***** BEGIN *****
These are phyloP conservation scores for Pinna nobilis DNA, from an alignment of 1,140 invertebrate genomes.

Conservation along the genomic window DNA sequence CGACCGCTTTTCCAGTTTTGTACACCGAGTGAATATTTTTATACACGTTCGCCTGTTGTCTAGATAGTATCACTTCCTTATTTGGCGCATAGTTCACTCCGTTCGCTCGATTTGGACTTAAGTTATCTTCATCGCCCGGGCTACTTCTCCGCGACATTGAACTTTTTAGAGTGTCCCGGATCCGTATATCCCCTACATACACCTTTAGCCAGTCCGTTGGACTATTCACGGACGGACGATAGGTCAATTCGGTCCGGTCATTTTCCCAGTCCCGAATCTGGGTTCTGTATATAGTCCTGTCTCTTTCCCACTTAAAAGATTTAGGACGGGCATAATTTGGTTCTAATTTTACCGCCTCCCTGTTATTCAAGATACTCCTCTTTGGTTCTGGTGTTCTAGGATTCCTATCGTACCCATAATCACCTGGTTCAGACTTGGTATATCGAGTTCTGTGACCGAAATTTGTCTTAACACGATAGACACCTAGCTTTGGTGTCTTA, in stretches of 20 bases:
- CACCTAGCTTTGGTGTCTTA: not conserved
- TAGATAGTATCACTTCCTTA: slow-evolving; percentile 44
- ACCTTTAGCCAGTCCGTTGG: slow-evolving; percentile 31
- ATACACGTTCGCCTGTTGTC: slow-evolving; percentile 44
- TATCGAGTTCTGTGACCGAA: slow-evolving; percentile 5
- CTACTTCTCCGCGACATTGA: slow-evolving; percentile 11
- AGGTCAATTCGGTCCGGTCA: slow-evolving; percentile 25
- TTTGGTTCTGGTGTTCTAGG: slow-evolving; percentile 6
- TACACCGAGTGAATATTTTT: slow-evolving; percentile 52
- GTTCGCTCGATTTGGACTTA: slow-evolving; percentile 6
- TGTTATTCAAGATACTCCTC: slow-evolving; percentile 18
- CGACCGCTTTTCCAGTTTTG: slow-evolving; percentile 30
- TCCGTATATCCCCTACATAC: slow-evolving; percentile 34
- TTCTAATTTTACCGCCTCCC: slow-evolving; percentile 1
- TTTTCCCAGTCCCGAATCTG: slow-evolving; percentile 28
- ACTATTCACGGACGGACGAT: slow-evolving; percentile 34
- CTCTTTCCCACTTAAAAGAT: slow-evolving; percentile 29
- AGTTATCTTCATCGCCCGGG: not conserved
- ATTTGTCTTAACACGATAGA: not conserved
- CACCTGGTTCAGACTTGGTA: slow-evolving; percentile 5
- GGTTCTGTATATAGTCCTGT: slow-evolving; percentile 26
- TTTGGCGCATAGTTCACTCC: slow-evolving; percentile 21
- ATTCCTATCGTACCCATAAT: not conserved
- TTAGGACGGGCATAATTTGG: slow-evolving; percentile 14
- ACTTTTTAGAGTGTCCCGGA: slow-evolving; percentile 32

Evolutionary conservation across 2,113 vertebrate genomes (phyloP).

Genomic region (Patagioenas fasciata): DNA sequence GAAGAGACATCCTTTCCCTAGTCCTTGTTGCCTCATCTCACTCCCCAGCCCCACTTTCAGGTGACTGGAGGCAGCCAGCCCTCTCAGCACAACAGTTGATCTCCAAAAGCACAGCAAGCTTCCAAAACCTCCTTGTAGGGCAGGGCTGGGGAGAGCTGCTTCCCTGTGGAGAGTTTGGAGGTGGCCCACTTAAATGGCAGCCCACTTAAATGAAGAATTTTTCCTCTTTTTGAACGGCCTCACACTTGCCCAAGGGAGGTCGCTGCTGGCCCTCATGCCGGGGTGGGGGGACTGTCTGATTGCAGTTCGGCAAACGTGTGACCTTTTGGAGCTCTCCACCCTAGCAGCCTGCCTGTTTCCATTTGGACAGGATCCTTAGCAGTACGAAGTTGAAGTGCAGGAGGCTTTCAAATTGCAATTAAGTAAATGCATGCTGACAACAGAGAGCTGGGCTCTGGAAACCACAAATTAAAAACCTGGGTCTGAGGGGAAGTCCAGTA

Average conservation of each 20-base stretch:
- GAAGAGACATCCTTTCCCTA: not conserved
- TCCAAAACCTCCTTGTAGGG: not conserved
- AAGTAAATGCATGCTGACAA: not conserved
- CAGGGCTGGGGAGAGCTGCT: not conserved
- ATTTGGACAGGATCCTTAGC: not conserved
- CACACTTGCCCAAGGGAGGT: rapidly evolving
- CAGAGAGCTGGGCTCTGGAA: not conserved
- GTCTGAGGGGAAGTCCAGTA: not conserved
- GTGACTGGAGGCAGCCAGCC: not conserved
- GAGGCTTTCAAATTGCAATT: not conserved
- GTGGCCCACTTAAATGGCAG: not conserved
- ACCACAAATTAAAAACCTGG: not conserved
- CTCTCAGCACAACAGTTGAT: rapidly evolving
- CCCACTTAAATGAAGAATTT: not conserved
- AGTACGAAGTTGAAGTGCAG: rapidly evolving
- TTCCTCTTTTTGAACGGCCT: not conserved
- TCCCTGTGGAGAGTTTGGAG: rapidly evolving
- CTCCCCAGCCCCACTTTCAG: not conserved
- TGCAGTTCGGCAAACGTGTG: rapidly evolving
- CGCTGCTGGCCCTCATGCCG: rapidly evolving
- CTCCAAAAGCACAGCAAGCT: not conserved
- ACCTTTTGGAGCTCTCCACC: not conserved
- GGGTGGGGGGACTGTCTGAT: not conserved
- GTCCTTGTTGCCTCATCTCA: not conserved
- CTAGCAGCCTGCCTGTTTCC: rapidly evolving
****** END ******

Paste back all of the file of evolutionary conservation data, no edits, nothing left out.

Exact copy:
These are phyloP conservation scores for Pinna nobilis DNA, from an alignment of 1,140 invertebrate genomes.

Conservation along the genomic window DNA sequence CGACCGCTTTTCCAGTTTTGTACACCGAGTGAATATTTTTATACACGTTCGCCTGTTGTCTAGATAGTATCACTTCCTTATTTGGCGCATAGTTCACTCCGTTCGCTCGATTTGGACTTAAGTTATCTTCATCGCCCGGGCTACTTCTCCGCGACATTGAACTTTTTAGAGTGTCCCGGATCCGTATATCCCCTACATACACCTTTAGCCAGTCCGTTGGACTATTCACGGACGGACGATAGGTCAATTCGGTCCGGTCATTTTCCCAGTCCCGAATCTGGGTTCTGTATATAGTCCTGTCTCTTTCCCACTTAAAAGATTTAGGACGGGCATAATTTGGTTCTAATTTTACCGCCTCCCTGTTATTCAAGATACTCCTCTTTGGTTCTGGTGTTCTAGGATTCCTATCGTACCCATAATCACCTGGTTCAGACTTGGTATATCGAGTTCTGTGACCGAAATTTGTCTTAACACGATAGACACCTAGCTTTGGTGTCTTA, in stretches of 20 bases:
- CACCTAGCTTTGGTGTCTTA: not conserved
- TAGATAGTATCACTTCCTTA: slow-evolving; percentile 44
- ACCTTTAGCCAGTCCGTTGG: slow-evolving; percentile 31
- ATACACGTTCGCCTGTTGTC: slow-evolving; percentile 44
- TATCGAGTTCTGTGACCGAA: slow-evolving; percentile 5
- CTACTTCTCCGCGACATTGA: slow-evolving; percentile 11
- AGGTCAATTCGGTCCGGTCA: slow-evolving; percentile 25
- TTTGGTTCTGGTGTTCTAGG: slow-evolving; percentile 6
- TACACCGAGTGAATATTTTT: slow-evolving; percentile 52
- GTTCGCTCGATTTGGACTTA: slow-evolving; percentile 6
- TGTTATTCAAGATACTCCTC: slow-evolving; percentile 18
- CGACCGCTTTTCCAGTTTTG: slow-evolving; percentile 30
- TCCGTATATCCCCTACATAC: slow-evolving; percentile 34
- TTCTAATTTTACCGCCTCCC: slow-evolving; percentile 1
- TTTTCCCAGTCCCGAATCTG: slow-evolving; percentile 28
- ACTATTCACGGACGGACGAT: slow-evolving; percentile 34
- CTCTTTCCCACTTAAAAGAT: slow-evolving; percentile 29
- AGTTATCTTCATCGCCCGGG: not conserved
- ATTTGTCTTAACACGATAGA: not conserved
- CACCTGGTTCAGACTTGGTA: slow-evolving; percentile 5
- GGTTCTGTATATAGTCCTGT: slow-evolving; percentile 26
- TTTGGCGCATAGTTCACTCC: slow-evolving; percentile 21
- ATTCCTATCGTACCCATAAT: not conserved
- TTAGGACGGGCATAATTTGG: slow-evolving; percentile 14
- ACTTTTTAGAGTGTCCCGGA: slow-evolving; percentile 32

Evolutionary conservation across 2,113 vertebrate genomes (phyloP).

Genomic region (Patagioenas fasciata): DNA sequence GAAGAGACATCCTTTCCCTAGTCCTTGTTGCCTCATCTCACTCCCCAGCCCCACTTTCAGGTGACTGGAGGCAGCCAGCCCTCTCAGCACAACAGTTGATCTCCAAAAGCACAGCAAGCTTCCAAAACCTCCTTGTAGGGCAGGGCTGGGGAGAGCTGCTTCCCTGTGGAGAGTTTGGAGGTGGCCCACTTAAATGGCAGCCCACTTAAATGAAGAATTTTTCCTCTTTTTGAACGGCCTCACACTTGCCCAAGGGAGGTCGCTGCTGGCCCTCATGCCGGGGTGGGGGGACTGTCTGATTGCAGTTCGGCAAACGTGTGACCTTTTGGAGCTCTCCACCCTAGCAGCCTGCCTGTTTCCATTTGGACAGGATCCTTAGCAGTACGAAGTTGAAGTGCAGGAGGCTTTCAAATTGCAATTAAGTAAATGCATGCTGACAACAGAGAGCTGGGCTCTGGAAACCACAAATTAAAAACCTGGGTCTGAGGGGAAGTCCAGTA

Average conservation of each 20-base stretch:
- GAAGAGACATCCTTTCCCTA: not conserved
- TCCAAAACCTCCTTGTAGGG: not conserved
- AAGTAAATGCATGCTGACAA: not conserved
- CAGGGCTGGGGAGAGCTGCT: not conserved
- ATTTGGACAGGATCCTTAGC: not conserved
- CACACTTGCCCAAGGGAGGT: rapidly evolving
- CAGAGAGCTGGGCTCTGGAA: not conserved
- GTCTGAGGGGAAGTCCAGTA: not conserved
- GTGACTGGAGGCAGCCAGCC: not conserved
- GAGGCTTTCAAATTGCAATT: not conserved
- GTGGCCCACTTAAATGGCAG: not conserved
- ACCACAAATTAAAAACCTGG: not conserved
- CTCTCAGCACAACAGTTGAT: rapidly evolving
- CCCACTTAAATGAAGAATTT: not conserved
- AGTACGAAGTTGAAGTGCAG: rapidly evolving
- TTCCTCTTTTTGAACGGCCT: not conserved
- TCCCTGTGGAGAGTTTGGAG: rapidly evolving
- CTCCCCAGCCCCACTTTCAG: not conserved
- TGCAGTTCGGCAAACGTGTG: rapidly evolving
- CGCTGCTGGCCCTCATGCCG: rapidly evolving
- CTCCAAAAGCACAGCAAGCT: not conserved
- ACCTTTTGGAGCTCTCCACC: not conserved
- GGGTGGGGGGACTGTCTGAT: not conserved
- GTCCTTGTTGCCTCATCTCA: not conserved
- CTAGCAGCCTGCCTGTTTCC: rapidly evolving